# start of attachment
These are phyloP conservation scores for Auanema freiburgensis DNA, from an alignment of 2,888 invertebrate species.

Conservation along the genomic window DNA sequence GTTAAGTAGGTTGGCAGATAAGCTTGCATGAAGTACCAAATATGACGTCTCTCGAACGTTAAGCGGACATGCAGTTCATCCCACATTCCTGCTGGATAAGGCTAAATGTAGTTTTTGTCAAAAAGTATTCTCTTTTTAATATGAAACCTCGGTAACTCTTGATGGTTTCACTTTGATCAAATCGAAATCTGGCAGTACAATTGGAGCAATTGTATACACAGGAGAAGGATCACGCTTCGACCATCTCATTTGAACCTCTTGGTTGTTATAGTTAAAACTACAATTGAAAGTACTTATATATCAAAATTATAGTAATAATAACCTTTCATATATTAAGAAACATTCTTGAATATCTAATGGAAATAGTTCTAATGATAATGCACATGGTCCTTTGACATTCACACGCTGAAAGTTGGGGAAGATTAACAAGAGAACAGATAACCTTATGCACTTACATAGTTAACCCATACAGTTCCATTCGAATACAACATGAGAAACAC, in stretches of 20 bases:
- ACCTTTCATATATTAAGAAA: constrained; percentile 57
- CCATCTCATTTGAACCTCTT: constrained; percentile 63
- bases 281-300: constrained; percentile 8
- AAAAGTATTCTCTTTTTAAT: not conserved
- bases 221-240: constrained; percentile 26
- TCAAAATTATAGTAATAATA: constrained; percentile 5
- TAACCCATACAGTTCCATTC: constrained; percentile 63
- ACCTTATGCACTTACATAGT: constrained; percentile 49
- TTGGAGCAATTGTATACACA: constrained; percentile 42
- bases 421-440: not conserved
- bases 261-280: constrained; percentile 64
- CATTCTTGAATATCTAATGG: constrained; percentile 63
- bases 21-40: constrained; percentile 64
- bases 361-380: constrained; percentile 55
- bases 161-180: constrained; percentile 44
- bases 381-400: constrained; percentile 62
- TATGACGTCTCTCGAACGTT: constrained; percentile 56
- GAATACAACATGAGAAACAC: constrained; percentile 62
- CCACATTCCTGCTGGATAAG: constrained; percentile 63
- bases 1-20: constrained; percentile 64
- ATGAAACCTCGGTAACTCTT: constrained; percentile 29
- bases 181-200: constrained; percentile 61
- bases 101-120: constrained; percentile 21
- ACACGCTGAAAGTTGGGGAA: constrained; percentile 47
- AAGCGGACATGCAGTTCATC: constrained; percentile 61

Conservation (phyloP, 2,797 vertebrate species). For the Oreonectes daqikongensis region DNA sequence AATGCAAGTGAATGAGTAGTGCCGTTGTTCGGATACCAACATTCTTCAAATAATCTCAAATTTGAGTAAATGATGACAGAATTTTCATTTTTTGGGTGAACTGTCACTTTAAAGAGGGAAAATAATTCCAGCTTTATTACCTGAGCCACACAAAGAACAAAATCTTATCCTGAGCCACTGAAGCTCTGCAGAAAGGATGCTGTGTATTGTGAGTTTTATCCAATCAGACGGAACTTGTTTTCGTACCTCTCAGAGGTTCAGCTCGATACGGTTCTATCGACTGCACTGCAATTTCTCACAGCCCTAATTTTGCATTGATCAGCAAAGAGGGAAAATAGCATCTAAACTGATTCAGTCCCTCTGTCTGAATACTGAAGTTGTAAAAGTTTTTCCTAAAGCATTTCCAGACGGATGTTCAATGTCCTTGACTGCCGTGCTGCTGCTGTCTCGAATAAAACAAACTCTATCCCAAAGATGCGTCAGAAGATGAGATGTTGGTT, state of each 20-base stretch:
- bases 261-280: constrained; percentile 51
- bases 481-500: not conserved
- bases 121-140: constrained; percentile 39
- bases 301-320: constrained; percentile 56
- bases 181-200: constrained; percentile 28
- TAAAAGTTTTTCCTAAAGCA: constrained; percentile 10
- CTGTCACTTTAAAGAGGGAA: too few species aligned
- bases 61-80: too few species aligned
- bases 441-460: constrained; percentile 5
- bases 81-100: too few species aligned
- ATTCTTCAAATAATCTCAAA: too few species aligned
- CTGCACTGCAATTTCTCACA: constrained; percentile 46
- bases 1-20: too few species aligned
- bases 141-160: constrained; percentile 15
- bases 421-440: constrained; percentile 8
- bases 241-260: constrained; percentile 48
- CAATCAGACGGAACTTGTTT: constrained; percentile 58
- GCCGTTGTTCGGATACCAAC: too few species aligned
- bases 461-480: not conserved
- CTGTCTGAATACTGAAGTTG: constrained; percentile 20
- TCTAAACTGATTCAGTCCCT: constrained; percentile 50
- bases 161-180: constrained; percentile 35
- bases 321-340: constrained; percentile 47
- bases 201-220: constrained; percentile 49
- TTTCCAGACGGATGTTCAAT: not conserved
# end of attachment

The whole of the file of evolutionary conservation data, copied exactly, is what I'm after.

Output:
These are phyloP conservation scores for Auanema freiburgensis DNA, from an alignment of 2,888 invertebrate species.

Conservation along the genomic window DNA sequence GTTAAGTAGGTTGGCAGATAAGCTTGCATGAAGTACCAAATATGACGTCTCTCGAACGTTAAGCGGACATGCAGTTCATCCCACATTCCTGCTGGATAAGGCTAAATGTAGTTTTTGTCAAAAAGTATTCTCTTTTTAATATGAAACCTCGGTAACTCTTGATGGTTTCACTTTGATCAAATCGAAATCTGGCAGTACAATTGGAGCAATTGTATACACAGGAGAAGGATCACGCTTCGACCATCTCATTTGAACCTCTTGGTTGTTATAGTTAAAACTACAATTGAAAGTACTTATATATCAAAATTATAGTAATAATAACCTTTCATATATTAAGAAACATTCTTGAATATCTAATGGAAATAGTTCTAATGATAATGCACATGGTCCTTTGACATTCACACGCTGAAAGTTGGGGAAGATTAACAAGAGAACAGATAACCTTATGCACTTACATAGTTAACCCATACAGTTCCATTCGAATACAACATGAGAAACAC, in stretches of 20 bases:
- ACCTTTCATATATTAAGAAA: constrained; percentile 57
- CCATCTCATTTGAACCTCTT: constrained; percentile 63
- bases 281-300: constrained; percentile 8
- AAAAGTATTCTCTTTTTAAT: not conserved
- bases 221-240: constrained; percentile 26
- TCAAAATTATAGTAATAATA: constrained; percentile 5
- TAACCCATACAGTTCCATTC: constrained; percentile 63
- ACCTTATGCACTTACATAGT: constrained; percentile 49
- TTGGAGCAATTGTATACACA: constrained; percentile 42
- bases 421-440: not conserved
- bases 261-280: constrained; percentile 64
- CATTCTTGAATATCTAATGG: constrained; percentile 63
- bases 21-40: constrained; percentile 64
- bases 361-380: constrained; percentile 55
- bases 161-180: constrained; percentile 44
- bases 381-400: constrained; percentile 62
- TATGACGTCTCTCGAACGTT: constrained; percentile 56
- GAATACAACATGAGAAACAC: constrained; percentile 62
- CCACATTCCTGCTGGATAAG: constrained; percentile 63
- bases 1-20: constrained; percentile 64
- ATGAAACCTCGGTAACTCTT: constrained; percentile 29
- bases 181-200: constrained; percentile 61
- bases 101-120: constrained; percentile 21
- ACACGCTGAAAGTTGGGGAA: constrained; percentile 47
- AAGCGGACATGCAGTTCATC: constrained; percentile 61

Conservation (phyloP, 2,797 vertebrate species). For the Oreonectes daqikongensis region DNA sequence AATGCAAGTGAATGAGTAGTGCCGTTGTTCGGATACCAACATTCTTCAAATAATCTCAAATTTGAGTAAATGATGACAGAATTTTCATTTTTTGGGTGAACTGTCACTTTAAAGAGGGAAAATAATTCCAGCTTTATTACCTGAGCCACACAAAGAACAAAATCTTATCCTGAGCCACTGAAGCTCTGCAGAAAGGATGCTGTGTATTGTGAGTTTTATCCAATCAGACGGAACTTGTTTTCGTACCTCTCAGAGGTTCAGCTCGATACGGTTCTATCGACTGCACTGCAATTTCTCACAGCCCTAATTTTGCATTGATCAGCAAAGAGGGAAAATAGCATCTAAACTGATTCAGTCCCTCTGTCTGAATACTGAAGTTGTAAAAGTTTTTCCTAAAGCATTTCCAGACGGATGTTCAATGTCCTTGACTGCCGTGCTGCTGCTGTCTCGAATAAAACAAACTCTATCCCAAAGATGCGTCAGAAGATGAGATGTTGGTT, state of each 20-base stretch:
- bases 261-280: constrained; percentile 51
- bases 481-500: not conserved
- bases 121-140: constrained; percentile 39
- bases 301-320: constrained; percentile 56
- bases 181-200: constrained; percentile 28
- TAAAAGTTTTTCCTAAAGCA: constrained; percentile 10
- CTGTCACTTTAAAGAGGGAA: too few species aligned
- bases 61-80: too few species aligned
- bases 441-460: constrained; percentile 5
- bases 81-100: too few species aligned
- ATTCTTCAAATAATCTCAAA: too few species aligned
- CTGCACTGCAATTTCTCACA: constrained; percentile 46
- bases 1-20: too few species aligned
- bases 141-160: constrained; percentile 15
- bases 421-440: constrained; percentile 8
- bases 241-260: constrained; percentile 48
- CAATCAGACGGAACTTGTTT: constrained; percentile 58
- GCCGTTGTTCGGATACCAAC: too few species aligned
- bases 461-480: not conserved
- CTGTCTGAATACTGAAGTTG: constrained; percentile 20
- TCTAAACTGATTCAGTCCCT: constrained; percentile 50
- bases 161-180: constrained; percentile 35
- bases 321-340: constrained; percentile 47
- bases 201-220: constrained; percentile 49
- TTTCCAGACGGATGTTCAAT: not conserved